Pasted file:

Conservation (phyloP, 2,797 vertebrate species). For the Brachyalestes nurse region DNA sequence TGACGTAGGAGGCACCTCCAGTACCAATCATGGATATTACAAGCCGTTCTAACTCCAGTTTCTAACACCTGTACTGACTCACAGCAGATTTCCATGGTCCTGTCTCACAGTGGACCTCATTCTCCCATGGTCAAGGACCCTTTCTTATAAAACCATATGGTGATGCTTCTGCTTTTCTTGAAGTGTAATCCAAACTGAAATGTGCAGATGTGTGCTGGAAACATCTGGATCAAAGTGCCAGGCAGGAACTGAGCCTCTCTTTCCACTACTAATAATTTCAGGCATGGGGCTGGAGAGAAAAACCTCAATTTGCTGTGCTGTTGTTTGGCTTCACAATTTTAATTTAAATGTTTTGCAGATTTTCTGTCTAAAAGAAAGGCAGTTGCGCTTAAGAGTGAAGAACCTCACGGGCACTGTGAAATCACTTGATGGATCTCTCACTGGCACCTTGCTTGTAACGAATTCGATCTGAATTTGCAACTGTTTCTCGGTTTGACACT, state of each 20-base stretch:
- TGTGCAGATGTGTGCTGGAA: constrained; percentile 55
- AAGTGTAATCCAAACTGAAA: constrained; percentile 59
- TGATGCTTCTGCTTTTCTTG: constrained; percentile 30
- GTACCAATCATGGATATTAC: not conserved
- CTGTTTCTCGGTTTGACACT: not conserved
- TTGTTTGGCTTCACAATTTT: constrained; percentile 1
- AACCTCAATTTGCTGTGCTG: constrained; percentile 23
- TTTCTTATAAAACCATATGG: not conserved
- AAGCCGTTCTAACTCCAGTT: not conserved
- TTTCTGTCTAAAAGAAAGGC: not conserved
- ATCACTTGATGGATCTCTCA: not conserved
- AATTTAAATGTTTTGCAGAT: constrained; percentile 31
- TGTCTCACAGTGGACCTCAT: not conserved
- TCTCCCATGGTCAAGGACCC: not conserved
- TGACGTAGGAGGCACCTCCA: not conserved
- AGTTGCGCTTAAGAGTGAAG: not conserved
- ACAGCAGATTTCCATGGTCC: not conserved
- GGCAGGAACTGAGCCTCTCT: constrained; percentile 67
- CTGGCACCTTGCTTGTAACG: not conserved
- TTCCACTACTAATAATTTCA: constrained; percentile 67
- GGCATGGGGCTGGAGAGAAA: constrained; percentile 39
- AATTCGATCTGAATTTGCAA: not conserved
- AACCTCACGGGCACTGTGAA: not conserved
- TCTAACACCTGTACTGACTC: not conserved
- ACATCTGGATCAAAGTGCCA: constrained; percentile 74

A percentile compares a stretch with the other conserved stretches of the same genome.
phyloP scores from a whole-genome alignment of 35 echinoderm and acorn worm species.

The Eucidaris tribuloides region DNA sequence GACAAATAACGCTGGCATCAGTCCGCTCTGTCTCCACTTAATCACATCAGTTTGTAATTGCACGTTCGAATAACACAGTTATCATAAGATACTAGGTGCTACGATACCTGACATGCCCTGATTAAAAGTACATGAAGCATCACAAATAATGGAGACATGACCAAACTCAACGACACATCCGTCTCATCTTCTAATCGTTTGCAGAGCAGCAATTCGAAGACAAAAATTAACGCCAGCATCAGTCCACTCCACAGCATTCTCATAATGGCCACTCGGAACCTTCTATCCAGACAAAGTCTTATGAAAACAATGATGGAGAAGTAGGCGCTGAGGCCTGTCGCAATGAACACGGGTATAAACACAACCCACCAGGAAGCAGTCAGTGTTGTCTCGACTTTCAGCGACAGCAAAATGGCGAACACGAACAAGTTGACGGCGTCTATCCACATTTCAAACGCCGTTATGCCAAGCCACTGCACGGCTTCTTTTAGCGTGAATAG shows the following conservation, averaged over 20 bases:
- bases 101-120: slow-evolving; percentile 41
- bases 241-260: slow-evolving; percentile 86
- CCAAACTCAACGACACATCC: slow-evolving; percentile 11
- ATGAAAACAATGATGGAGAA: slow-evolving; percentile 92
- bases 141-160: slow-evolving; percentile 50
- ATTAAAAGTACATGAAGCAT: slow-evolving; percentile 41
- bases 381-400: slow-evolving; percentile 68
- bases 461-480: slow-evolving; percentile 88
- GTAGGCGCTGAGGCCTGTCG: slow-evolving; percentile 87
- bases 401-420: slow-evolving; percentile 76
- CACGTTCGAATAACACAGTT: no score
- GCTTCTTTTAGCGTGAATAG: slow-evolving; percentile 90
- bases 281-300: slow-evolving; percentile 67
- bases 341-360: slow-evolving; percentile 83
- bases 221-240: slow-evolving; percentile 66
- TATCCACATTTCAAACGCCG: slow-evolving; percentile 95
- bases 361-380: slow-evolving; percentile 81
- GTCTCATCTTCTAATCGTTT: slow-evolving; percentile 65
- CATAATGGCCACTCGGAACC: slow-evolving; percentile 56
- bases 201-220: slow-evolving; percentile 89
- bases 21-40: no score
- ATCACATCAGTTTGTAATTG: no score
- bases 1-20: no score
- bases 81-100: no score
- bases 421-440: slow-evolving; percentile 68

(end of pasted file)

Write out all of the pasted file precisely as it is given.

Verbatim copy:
Conservation (phyloP, 2,797 vertebrate species). For the Brachyalestes nurse region DNA sequence TGACGTAGGAGGCACCTCCAGTACCAATCATGGATATTACAAGCCGTTCTAACTCCAGTTTCTAACACCTGTACTGACTCACAGCAGATTTCCATGGTCCTGTCTCACAGTGGACCTCATTCTCCCATGGTCAAGGACCCTTTCTTATAAAACCATATGGTGATGCTTCTGCTTTTCTTGAAGTGTAATCCAAACTGAAATGTGCAGATGTGTGCTGGAAACATCTGGATCAAAGTGCCAGGCAGGAACTGAGCCTCTCTTTCCACTACTAATAATTTCAGGCATGGGGCTGGAGAGAAAAACCTCAATTTGCTGTGCTGTTGTTTGGCTTCACAATTTTAATTTAAATGTTTTGCAGATTTTCTGTCTAAAAGAAAGGCAGTTGCGCTTAAGAGTGAAGAACCTCACGGGCACTGTGAAATCACTTGATGGATCTCTCACTGGCACCTTGCTTGTAACGAATTCGATCTGAATTTGCAACTGTTTCTCGGTTTGACACT, state of each 20-base stretch:
- TGTGCAGATGTGTGCTGGAA: constrained; percentile 55
- AAGTGTAATCCAAACTGAAA: constrained; percentile 59
- TGATGCTTCTGCTTTTCTTG: constrained; percentile 30
- GTACCAATCATGGATATTAC: not conserved
- CTGTTTCTCGGTTTGACACT: not conserved
- TTGTTTGGCTTCACAATTTT: constrained; percentile 1
- AACCTCAATTTGCTGTGCTG: constrained; percentile 23
- TTTCTTATAAAACCATATGG: not conserved
- AAGCCGTTCTAACTCCAGTT: not conserved
- TTTCTGTCTAAAAGAAAGGC: not conserved
- ATCACTTGATGGATCTCTCA: not conserved
- AATTTAAATGTTTTGCAGAT: constrained; percentile 31
- TGTCTCACAGTGGACCTCAT: not conserved
- TCTCCCATGGTCAAGGACCC: not conserved
- TGACGTAGGAGGCACCTCCA: not conserved
- AGTTGCGCTTAAGAGTGAAG: not conserved
- ACAGCAGATTTCCATGGTCC: not conserved
- GGCAGGAACTGAGCCTCTCT: constrained; percentile 67
- CTGGCACCTTGCTTGTAACG: not conserved
- TTCCACTACTAATAATTTCA: constrained; percentile 67
- GGCATGGGGCTGGAGAGAAA: constrained; percentile 39
- AATTCGATCTGAATTTGCAA: not conserved
- AACCTCACGGGCACTGTGAA: not conserved
- TCTAACACCTGTACTGACTC: not conserved
- ACATCTGGATCAAAGTGCCA: constrained; percentile 74

A percentile compares a stretch with the other conserved stretches of the same genome.
phyloP scores from a whole-genome alignment of 35 echinoderm and acorn worm species.

The Eucidaris tribuloides region DNA sequence GACAAATAACGCTGGCATCAGTCCGCTCTGTCTCCACTTAATCACATCAGTTTGTAATTGCACGTTCGAATAACACAGTTATCATAAGATACTAGGTGCTACGATACCTGACATGCCCTGATTAAAAGTACATGAAGCATCACAAATAATGGAGACATGACCAAACTCAACGACACATCCGTCTCATCTTCTAATCGTTTGCAGAGCAGCAATTCGAAGACAAAAATTAACGCCAGCATCAGTCCACTCCACAGCATTCTCATAATGGCCACTCGGAACCTTCTATCCAGACAAAGTCTTATGAAAACAATGATGGAGAAGTAGGCGCTGAGGCCTGTCGCAATGAACACGGGTATAAACACAACCCACCAGGAAGCAGTCAGTGTTGTCTCGACTTTCAGCGACAGCAAAATGGCGAACACGAACAAGTTGACGGCGTCTATCCACATTTCAAACGCCGTTATGCCAAGCCACTGCACGGCTTCTTTTAGCGTGAATAG shows the following conservation, averaged over 20 bases:
- bases 101-120: slow-evolving; percentile 41
- bases 241-260: slow-evolving; percentile 86
- CCAAACTCAACGACACATCC: slow-evolving; percentile 11
- ATGAAAACAATGATGGAGAA: slow-evolving; percentile 92
- bases 141-160: slow-evolving; percentile 50
- ATTAAAAGTACATGAAGCAT: slow-evolving; percentile 41
- bases 381-400: slow-evolving; percentile 68
- bases 461-480: slow-evolving; percentile 88
- GTAGGCGCTGAGGCCTGTCG: slow-evolving; percentile 87
- bases 401-420: slow-evolving; percentile 76
- CACGTTCGAATAACACAGTT: no score
- GCTTCTTTTAGCGTGAATAG: slow-evolving; percentile 90
- bases 281-300: slow-evolving; percentile 67
- bases 341-360: slow-evolving; percentile 83
- bases 221-240: slow-evolving; percentile 66
- TATCCACATTTCAAACGCCG: slow-evolving; percentile 95
- bases 361-380: slow-evolving; percentile 81
- GTCTCATCTTCTAATCGTTT: slow-evolving; percentile 65
- CATAATGGCCACTCGGAACC: slow-evolving; percentile 56
- bases 201-220: slow-evolving; percentile 89
- bases 21-40: no score
- ATCACATCAGTTTGTAATTG: no score
- bases 1-20: no score
- bases 81-100: no score
- bases 421-440: slow-evolving; percentile 68